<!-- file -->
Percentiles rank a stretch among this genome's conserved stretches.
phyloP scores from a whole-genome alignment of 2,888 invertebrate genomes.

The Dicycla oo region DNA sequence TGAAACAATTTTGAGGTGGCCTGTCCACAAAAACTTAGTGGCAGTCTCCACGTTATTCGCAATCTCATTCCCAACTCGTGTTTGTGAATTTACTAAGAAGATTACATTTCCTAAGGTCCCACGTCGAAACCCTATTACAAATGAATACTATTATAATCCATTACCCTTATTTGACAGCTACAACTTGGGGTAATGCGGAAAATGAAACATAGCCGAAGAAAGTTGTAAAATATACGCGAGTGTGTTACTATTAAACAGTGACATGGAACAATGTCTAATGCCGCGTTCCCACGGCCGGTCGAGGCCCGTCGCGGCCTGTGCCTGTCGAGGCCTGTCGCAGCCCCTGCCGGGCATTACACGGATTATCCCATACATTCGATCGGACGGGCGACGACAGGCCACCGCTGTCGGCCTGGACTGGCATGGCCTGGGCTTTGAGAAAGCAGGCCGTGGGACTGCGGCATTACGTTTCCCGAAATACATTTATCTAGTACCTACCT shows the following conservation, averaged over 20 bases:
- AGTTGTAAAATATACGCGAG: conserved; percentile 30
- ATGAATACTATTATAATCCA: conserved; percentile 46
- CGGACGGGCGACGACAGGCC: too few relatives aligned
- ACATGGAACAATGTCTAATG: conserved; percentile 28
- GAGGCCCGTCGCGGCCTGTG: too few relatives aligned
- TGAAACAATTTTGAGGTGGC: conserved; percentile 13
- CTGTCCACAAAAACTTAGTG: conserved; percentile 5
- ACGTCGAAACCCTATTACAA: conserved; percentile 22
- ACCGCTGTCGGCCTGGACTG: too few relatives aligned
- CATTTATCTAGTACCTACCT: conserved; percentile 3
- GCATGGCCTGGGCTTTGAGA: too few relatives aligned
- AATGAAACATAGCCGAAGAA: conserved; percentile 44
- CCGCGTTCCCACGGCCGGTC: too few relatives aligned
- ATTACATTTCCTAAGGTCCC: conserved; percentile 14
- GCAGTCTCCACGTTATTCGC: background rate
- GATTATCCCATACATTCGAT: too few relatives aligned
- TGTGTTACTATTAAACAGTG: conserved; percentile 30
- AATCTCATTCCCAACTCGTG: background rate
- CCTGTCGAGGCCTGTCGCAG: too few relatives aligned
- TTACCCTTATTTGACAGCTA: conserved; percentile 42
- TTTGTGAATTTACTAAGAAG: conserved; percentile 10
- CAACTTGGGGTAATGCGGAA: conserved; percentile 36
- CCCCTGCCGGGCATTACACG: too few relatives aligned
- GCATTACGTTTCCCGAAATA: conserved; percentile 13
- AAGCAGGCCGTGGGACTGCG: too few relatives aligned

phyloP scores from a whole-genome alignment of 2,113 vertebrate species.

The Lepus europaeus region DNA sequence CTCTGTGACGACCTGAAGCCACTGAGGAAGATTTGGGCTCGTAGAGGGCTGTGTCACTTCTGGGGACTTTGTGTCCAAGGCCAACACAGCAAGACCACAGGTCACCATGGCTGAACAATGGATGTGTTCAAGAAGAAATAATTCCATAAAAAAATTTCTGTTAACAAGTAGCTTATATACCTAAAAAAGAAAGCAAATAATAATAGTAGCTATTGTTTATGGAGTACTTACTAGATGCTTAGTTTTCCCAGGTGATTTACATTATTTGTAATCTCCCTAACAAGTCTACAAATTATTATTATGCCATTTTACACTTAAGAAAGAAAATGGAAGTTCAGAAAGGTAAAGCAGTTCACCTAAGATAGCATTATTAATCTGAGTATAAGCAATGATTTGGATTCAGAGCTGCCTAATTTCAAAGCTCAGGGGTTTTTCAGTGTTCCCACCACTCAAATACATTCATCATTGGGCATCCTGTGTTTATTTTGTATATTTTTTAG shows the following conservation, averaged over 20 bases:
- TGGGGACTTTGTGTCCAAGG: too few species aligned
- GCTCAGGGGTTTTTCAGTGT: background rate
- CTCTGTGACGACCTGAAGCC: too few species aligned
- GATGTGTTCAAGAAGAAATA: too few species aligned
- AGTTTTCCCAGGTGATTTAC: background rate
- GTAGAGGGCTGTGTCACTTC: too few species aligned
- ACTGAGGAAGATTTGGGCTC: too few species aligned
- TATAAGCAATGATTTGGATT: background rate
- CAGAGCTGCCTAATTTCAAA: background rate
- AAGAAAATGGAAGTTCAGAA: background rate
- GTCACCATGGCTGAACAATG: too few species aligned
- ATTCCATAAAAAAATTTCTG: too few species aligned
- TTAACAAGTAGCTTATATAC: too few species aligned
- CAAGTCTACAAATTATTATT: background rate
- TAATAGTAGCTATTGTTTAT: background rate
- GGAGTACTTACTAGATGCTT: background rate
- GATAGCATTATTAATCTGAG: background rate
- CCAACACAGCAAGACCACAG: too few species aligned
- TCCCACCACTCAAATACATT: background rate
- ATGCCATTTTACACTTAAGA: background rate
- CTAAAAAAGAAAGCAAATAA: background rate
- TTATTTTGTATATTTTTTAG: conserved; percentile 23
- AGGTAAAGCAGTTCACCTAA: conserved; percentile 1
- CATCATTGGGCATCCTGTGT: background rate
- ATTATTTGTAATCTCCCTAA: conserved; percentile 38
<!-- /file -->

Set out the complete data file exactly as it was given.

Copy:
Percentiles rank a stretch among this genome's conserved stretches.
phyloP scores from a whole-genome alignment of 2,888 invertebrate genomes.

The Dicycla oo region DNA sequence TGAAACAATTTTGAGGTGGCCTGTCCACAAAAACTTAGTGGCAGTCTCCACGTTATTCGCAATCTCATTCCCAACTCGTGTTTGTGAATTTACTAAGAAGATTACATTTCCTAAGGTCCCACGTCGAAACCCTATTACAAATGAATACTATTATAATCCATTACCCTTATTTGACAGCTACAACTTGGGGTAATGCGGAAAATGAAACATAGCCGAAGAAAGTTGTAAAATATACGCGAGTGTGTTACTATTAAACAGTGACATGGAACAATGTCTAATGCCGCGTTCCCACGGCCGGTCGAGGCCCGTCGCGGCCTGTGCCTGTCGAGGCCTGTCGCAGCCCCTGCCGGGCATTACACGGATTATCCCATACATTCGATCGGACGGGCGACGACAGGCCACCGCTGTCGGCCTGGACTGGCATGGCCTGGGCTTTGAGAAAGCAGGCCGTGGGACTGCGGCATTACGTTTCCCGAAATACATTTATCTAGTACCTACCT shows the following conservation, averaged over 20 bases:
- AGTTGTAAAATATACGCGAG: conserved; percentile 30
- ATGAATACTATTATAATCCA: conserved; percentile 46
- CGGACGGGCGACGACAGGCC: too few relatives aligned
- ACATGGAACAATGTCTAATG: conserved; percentile 28
- GAGGCCCGTCGCGGCCTGTG: too few relatives aligned
- TGAAACAATTTTGAGGTGGC: conserved; percentile 13
- CTGTCCACAAAAACTTAGTG: conserved; percentile 5
- ACGTCGAAACCCTATTACAA: conserved; percentile 22
- ACCGCTGTCGGCCTGGACTG: too few relatives aligned
- CATTTATCTAGTACCTACCT: conserved; percentile 3
- GCATGGCCTGGGCTTTGAGA: too few relatives aligned
- AATGAAACATAGCCGAAGAA: conserved; percentile 44
- CCGCGTTCCCACGGCCGGTC: too few relatives aligned
- ATTACATTTCCTAAGGTCCC: conserved; percentile 14
- GCAGTCTCCACGTTATTCGC: background rate
- GATTATCCCATACATTCGAT: too few relatives aligned
- TGTGTTACTATTAAACAGTG: conserved; percentile 30
- AATCTCATTCCCAACTCGTG: background rate
- CCTGTCGAGGCCTGTCGCAG: too few relatives aligned
- TTACCCTTATTTGACAGCTA: conserved; percentile 42
- TTTGTGAATTTACTAAGAAG: conserved; percentile 10
- CAACTTGGGGTAATGCGGAA: conserved; percentile 36
- CCCCTGCCGGGCATTACACG: too few relatives aligned
- GCATTACGTTTCCCGAAATA: conserved; percentile 13
- AAGCAGGCCGTGGGACTGCG: too few relatives aligned

phyloP scores from a whole-genome alignment of 2,113 vertebrate species.

The Lepus europaeus region DNA sequence CTCTGTGACGACCTGAAGCCACTGAGGAAGATTTGGGCTCGTAGAGGGCTGTGTCACTTCTGGGGACTTTGTGTCCAAGGCCAACACAGCAAGACCACAGGTCACCATGGCTGAACAATGGATGTGTTCAAGAAGAAATAATTCCATAAAAAAATTTCTGTTAACAAGTAGCTTATATACCTAAAAAAGAAAGCAAATAATAATAGTAGCTATTGTTTATGGAGTACTTACTAGATGCTTAGTTTTCCCAGGTGATTTACATTATTTGTAATCTCCCTAACAAGTCTACAAATTATTATTATGCCATTTTACACTTAAGAAAGAAAATGGAAGTTCAGAAAGGTAAAGCAGTTCACCTAAGATAGCATTATTAATCTGAGTATAAGCAATGATTTGGATTCAGAGCTGCCTAATTTCAAAGCTCAGGGGTTTTTCAGTGTTCCCACCACTCAAATACATTCATCATTGGGCATCCTGTGTTTATTTTGTATATTTTTTAG shows the following conservation, averaged over 20 bases:
- TGGGGACTTTGTGTCCAAGG: too few species aligned
- GCTCAGGGGTTTTTCAGTGT: background rate
- CTCTGTGACGACCTGAAGCC: too few species aligned
- GATGTGTTCAAGAAGAAATA: too few species aligned
- AGTTTTCCCAGGTGATTTAC: background rate
- GTAGAGGGCTGTGTCACTTC: too few species aligned
- ACTGAGGAAGATTTGGGCTC: too few species aligned
- TATAAGCAATGATTTGGATT: background rate
- CAGAGCTGCCTAATTTCAAA: background rate
- AAGAAAATGGAAGTTCAGAA: background rate
- GTCACCATGGCTGAACAATG: too few species aligned
- ATTCCATAAAAAAATTTCTG: too few species aligned
- TTAACAAGTAGCTTATATAC: too few species aligned
- CAAGTCTACAAATTATTATT: background rate
- TAATAGTAGCTATTGTTTAT: background rate
- GGAGTACTTACTAGATGCTT: background rate
- GATAGCATTATTAATCTGAG: background rate
- CCAACACAGCAAGACCACAG: too few species aligned
- TCCCACCACTCAAATACATT: background rate
- ATGCCATTTTACACTTAAGA: background rate
- CTAAAAAAGAAAGCAAATAA: background rate
- TTATTTTGTATATTTTTTAG: conserved; percentile 23
- AGGTAAAGCAGTTCACCTAA: conserved; percentile 1
- CATCATTGGGCATCCTGTGT: background rate
- ATTATTTGTAATCTCCCTAA: conserved; percentile 38